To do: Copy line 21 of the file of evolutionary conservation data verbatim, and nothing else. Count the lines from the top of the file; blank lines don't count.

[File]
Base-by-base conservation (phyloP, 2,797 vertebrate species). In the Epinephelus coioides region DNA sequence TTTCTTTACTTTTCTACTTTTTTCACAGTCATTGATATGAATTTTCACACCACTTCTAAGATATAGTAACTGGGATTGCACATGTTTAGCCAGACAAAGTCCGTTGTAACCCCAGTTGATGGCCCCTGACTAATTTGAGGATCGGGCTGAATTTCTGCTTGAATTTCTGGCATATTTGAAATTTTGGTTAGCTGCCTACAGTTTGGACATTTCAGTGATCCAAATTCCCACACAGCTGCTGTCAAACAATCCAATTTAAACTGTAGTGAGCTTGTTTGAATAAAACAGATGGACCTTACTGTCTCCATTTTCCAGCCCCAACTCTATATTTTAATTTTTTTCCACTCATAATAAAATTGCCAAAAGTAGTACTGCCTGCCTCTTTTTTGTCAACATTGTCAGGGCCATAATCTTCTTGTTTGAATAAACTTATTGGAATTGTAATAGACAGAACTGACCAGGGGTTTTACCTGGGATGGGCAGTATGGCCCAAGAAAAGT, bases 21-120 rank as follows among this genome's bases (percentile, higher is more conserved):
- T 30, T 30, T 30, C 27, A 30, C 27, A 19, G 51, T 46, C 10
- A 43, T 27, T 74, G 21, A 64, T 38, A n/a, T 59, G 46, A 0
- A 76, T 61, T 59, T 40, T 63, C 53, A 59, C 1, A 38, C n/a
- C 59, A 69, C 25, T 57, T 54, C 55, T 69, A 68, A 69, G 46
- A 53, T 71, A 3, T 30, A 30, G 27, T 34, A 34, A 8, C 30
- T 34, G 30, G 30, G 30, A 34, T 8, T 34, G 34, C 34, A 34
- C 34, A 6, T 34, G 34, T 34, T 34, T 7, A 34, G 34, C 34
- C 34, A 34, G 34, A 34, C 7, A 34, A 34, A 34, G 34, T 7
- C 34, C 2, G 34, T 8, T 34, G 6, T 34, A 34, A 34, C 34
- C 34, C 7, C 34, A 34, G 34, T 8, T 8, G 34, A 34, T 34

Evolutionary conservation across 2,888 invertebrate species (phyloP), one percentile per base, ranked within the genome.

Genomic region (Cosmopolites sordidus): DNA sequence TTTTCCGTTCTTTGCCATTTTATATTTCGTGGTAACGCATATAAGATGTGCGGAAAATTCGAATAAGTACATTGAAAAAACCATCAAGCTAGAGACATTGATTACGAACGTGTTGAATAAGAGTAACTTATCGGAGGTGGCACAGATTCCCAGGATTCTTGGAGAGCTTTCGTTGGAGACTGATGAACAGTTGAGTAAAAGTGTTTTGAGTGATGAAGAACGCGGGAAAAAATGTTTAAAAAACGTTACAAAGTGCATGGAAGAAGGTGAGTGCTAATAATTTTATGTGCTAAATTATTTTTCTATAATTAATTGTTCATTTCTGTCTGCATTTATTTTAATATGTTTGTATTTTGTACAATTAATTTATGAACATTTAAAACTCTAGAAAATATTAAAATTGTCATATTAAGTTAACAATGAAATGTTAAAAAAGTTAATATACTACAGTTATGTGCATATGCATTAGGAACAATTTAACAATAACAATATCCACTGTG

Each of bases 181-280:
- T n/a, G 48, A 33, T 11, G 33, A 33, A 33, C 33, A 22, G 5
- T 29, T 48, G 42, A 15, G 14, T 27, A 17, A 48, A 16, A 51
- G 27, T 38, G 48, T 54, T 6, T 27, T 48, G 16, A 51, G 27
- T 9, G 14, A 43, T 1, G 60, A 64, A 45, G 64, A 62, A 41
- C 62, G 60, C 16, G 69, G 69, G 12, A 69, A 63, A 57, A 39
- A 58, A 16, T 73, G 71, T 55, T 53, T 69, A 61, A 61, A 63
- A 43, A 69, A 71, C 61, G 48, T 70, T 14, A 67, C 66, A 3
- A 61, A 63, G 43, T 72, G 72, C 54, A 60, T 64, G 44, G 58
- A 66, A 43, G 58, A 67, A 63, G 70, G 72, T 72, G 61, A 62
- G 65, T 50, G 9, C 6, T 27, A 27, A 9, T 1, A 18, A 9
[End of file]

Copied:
- A 43, A 69, A 71, C 61, G 48, T 70, T 14, A 67, C 66, A 3